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Hamilton’s ‘buried’ lobbyist registry proposal finds new light

 By Kevin Werner, News Staff

 Hamilton residents will get their say until June to determine if the city should have a lobbyist registry after nearly three years of residing in legislative limbo.

After about a three-hour debate at the April 2 general issues committee, councillors unanimously agreed to allow homeowners 45 days to submit written opinions on whether or not a lobbyist registry should be established for the city. In addition, a special government issues committee meeting will be held in June to allow people to speak on the issue in front of politicians. The recommendations still have to be approved by politicians at their April 9 council meeting.

The ultimate goal, said Ward 1 councillor Brian McHattie, who is running for mayor, is to create a lobbyist registry next year. The position will be incorporated into the integrity commissioner’s responsibilities, said staff. The registry is projected to cost $214,000, which includes developing a website.

It’s a development that citizen member of the accountability and transparency committee David Broom called long overdue. Appearing before politicians, he accused them of trying to sink the document from sight.

“This council purposely and secretively tried to bury this issue without debate,” said Broom, a member of the advisory committee since 2007. “It seem as through some subcommittee members were trying to stall the lobbyist registry and ensure it went nowhere.”

Ontariobecame the first province inCanadato create a lobbyist registry in 1998. Over 10,000 people are registered. Of municipalities inOntario, only Toronto and Ottawa created lobbyist registries. If Hamilton creates one, it will become the third municipal jurisdiction to do so.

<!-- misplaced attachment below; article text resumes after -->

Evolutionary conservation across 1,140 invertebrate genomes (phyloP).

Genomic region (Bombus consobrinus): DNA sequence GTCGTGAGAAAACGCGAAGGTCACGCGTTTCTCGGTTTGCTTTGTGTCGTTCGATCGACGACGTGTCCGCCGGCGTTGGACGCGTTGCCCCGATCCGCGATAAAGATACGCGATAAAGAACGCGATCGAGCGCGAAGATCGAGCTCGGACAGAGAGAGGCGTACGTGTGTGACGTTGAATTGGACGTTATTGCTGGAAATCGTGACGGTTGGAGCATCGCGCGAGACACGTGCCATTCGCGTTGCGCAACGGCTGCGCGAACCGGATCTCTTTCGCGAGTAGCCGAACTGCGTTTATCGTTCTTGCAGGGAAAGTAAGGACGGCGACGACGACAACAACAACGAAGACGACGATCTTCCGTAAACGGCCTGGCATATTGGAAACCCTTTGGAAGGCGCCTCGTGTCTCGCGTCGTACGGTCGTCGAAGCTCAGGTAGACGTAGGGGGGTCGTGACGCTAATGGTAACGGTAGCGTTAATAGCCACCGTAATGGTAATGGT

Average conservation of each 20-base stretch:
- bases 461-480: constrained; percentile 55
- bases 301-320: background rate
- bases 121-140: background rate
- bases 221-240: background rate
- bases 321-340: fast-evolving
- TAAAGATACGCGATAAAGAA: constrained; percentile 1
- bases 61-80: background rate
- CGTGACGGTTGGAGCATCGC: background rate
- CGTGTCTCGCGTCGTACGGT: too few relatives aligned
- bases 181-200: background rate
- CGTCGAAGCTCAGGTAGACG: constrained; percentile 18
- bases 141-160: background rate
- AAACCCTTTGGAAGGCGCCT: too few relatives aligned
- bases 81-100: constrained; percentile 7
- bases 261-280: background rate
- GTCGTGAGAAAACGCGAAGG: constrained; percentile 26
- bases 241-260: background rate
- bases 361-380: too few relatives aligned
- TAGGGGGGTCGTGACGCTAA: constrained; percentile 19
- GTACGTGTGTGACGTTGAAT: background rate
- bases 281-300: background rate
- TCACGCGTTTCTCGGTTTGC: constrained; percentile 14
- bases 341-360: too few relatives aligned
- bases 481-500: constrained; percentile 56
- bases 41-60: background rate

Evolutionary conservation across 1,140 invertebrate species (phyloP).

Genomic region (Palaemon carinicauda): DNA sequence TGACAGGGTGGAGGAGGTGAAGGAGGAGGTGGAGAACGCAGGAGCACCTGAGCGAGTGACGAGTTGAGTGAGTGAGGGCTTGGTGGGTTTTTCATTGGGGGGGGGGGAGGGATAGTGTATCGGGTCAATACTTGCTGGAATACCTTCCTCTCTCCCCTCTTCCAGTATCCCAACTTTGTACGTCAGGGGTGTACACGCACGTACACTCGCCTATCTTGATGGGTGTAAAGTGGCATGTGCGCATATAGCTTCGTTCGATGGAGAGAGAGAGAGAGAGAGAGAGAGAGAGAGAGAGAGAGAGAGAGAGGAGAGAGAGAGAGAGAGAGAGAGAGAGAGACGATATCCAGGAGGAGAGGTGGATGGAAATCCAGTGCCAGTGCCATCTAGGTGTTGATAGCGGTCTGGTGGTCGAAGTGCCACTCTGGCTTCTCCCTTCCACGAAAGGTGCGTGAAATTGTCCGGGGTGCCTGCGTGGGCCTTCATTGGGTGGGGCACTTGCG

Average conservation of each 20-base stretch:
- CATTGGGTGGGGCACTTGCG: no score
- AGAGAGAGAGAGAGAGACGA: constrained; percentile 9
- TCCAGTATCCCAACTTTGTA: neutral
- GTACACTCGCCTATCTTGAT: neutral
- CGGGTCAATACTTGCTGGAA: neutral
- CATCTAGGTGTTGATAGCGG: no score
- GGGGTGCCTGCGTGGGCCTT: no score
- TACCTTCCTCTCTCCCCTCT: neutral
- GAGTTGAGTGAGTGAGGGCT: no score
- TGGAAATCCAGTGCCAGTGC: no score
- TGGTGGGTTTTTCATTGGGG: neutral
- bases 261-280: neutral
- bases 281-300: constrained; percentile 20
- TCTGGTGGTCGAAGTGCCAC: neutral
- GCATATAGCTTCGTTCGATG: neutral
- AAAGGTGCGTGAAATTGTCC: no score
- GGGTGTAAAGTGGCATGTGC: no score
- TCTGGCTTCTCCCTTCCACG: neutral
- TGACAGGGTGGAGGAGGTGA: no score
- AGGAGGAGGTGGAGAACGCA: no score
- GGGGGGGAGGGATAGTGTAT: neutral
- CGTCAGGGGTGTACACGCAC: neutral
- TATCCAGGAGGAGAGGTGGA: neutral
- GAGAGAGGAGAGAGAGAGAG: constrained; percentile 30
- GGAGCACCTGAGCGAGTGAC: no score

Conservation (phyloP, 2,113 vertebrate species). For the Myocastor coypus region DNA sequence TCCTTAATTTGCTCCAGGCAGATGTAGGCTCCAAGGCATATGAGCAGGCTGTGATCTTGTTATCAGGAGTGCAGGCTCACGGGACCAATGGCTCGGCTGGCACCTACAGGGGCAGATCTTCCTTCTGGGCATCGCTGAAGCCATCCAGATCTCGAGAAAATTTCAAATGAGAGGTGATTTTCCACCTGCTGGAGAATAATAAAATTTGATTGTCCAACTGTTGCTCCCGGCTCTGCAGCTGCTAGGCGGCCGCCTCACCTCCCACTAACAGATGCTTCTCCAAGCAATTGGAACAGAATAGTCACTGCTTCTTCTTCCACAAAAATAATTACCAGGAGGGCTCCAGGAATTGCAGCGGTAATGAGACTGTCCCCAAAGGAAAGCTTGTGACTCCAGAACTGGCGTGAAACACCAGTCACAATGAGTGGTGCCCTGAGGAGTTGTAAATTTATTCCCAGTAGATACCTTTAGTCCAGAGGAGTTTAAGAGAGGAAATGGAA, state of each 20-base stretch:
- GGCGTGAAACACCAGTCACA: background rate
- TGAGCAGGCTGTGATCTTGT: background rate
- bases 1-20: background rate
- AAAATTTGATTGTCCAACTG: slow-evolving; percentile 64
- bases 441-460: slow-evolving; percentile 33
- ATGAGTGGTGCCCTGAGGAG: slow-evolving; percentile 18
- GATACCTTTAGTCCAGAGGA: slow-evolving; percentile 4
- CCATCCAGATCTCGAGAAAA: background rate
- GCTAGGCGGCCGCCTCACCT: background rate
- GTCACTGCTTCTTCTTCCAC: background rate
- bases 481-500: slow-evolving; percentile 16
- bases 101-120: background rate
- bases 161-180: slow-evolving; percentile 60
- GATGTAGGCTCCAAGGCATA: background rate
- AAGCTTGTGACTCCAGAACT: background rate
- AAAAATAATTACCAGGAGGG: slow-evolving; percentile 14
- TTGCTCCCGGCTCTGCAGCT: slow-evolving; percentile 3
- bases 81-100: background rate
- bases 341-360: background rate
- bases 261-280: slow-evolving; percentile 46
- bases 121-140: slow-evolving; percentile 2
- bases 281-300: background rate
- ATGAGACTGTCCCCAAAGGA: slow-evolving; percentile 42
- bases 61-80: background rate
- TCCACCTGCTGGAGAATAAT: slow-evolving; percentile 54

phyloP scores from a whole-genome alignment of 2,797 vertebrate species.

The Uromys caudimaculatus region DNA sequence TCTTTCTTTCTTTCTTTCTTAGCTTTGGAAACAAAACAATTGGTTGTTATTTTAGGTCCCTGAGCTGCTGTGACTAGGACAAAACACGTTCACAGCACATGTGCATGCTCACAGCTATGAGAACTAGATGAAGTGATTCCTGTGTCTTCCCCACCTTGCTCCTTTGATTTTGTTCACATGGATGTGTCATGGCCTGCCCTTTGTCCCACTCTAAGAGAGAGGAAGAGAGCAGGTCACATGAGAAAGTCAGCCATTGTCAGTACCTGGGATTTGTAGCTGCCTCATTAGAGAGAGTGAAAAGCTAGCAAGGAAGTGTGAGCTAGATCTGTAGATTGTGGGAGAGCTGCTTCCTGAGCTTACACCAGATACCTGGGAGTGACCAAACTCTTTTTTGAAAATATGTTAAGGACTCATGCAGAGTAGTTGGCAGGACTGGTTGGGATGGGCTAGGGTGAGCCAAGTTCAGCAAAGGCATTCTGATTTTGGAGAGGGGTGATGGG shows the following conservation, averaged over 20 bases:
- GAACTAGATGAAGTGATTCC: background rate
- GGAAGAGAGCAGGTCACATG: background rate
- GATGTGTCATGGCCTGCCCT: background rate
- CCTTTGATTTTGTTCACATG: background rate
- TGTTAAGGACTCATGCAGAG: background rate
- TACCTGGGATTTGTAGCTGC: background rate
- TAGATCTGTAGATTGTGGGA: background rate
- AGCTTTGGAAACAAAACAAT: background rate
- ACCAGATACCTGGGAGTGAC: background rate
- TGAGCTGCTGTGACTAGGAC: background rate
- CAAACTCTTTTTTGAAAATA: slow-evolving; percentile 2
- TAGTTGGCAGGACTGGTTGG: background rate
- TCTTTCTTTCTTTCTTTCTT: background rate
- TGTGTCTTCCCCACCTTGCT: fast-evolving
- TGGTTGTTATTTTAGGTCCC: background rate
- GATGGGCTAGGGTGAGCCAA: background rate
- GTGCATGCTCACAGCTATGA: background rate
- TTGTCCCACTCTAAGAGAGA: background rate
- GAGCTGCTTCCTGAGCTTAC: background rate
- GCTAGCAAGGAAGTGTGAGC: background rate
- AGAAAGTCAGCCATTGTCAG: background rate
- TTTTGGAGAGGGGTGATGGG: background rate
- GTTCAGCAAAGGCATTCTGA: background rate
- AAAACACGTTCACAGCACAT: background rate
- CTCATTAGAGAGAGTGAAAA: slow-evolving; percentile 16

The idea of creating a lobbyist registry had been referred by the general issues committee last year to the 2014 budget debate as an enhancement. No councillor during the budget discussions raised the issue.

Broom, who was accompanied by another citizen committee member Joanna Chapman, told councillors that a lobbyist registry would benefit them.

“It is not to encumber council,” he said. “It will take away the perception of the back door deals.”

Some councillors argued a lobbyist registry will cost too much money, and is too complicated to oversee. They wondered if talking to a constituent about an issue will mean the councillor is violating a city policy.

“This is creating a nervousness and discomfort,” said Ancaster councillor Lloyd Ferguson. “There will be abuse.”

Mountain councillor Tom Jackson pointed out that community organizations such as the Yes We Cannon group, and non-profit outfits such as Mission Services and the Good Shepherd would be classified as lobbyists.

“Is Yes We Cannon a lobbyist? No question they were lobbying us,” saidJackson.

Jacksonremained skeptical of creating a lobbyist registry. He supported the creation of the integrity commissioner, and some of the projected problems of having a commissioner have become a reality for him.

Jackson, as a few other councillors implied, including Terry Whitehead, said creating a lobbyist registry was more politically motivated than anything else.

“I just want to do my job,” said Jackson. “I don’t want to be in a state of paralysis.”

Whitehead questioned council’s priorities. As the city’s infrastructure crumbles, and residents are pleading for lower taxes, politicians are adding another layer of bureaucracy.

“They don’t want us to waste anymore taxpayers’ money,” he said.

But Stoney Creek councillor Brad Clark, who is also running for mayor, was whole heartedly behind the project. As a former MPP he had to work with the province’s own lobbyist registry, and he had no problems with it.

“It’s not as complicated as my colleagues make it out to be,” said Clark. “It’s not something to be fearful. A lot of fear has been thrown out. It’s an issue of transparency.”

The provincial definition of a lobbyist is a paid person representing a company more than 20 per cent of the time. The provincial registry has no investigative or enforcement powers.  Since its’ inception, no charges have been laid by the province, or by the Toronto lobbyist registrar. Violating the provincial act is a fine of $25,000.

Clark said under the committee’s draft lobbyist proposal there are exemptions for non-profit and charitable organizations, and constituents.

The city’s solicitor Janice Atwood-Petkovski summed up the effort to craft a lobbyist registry bill: “It’s complicated.”

 

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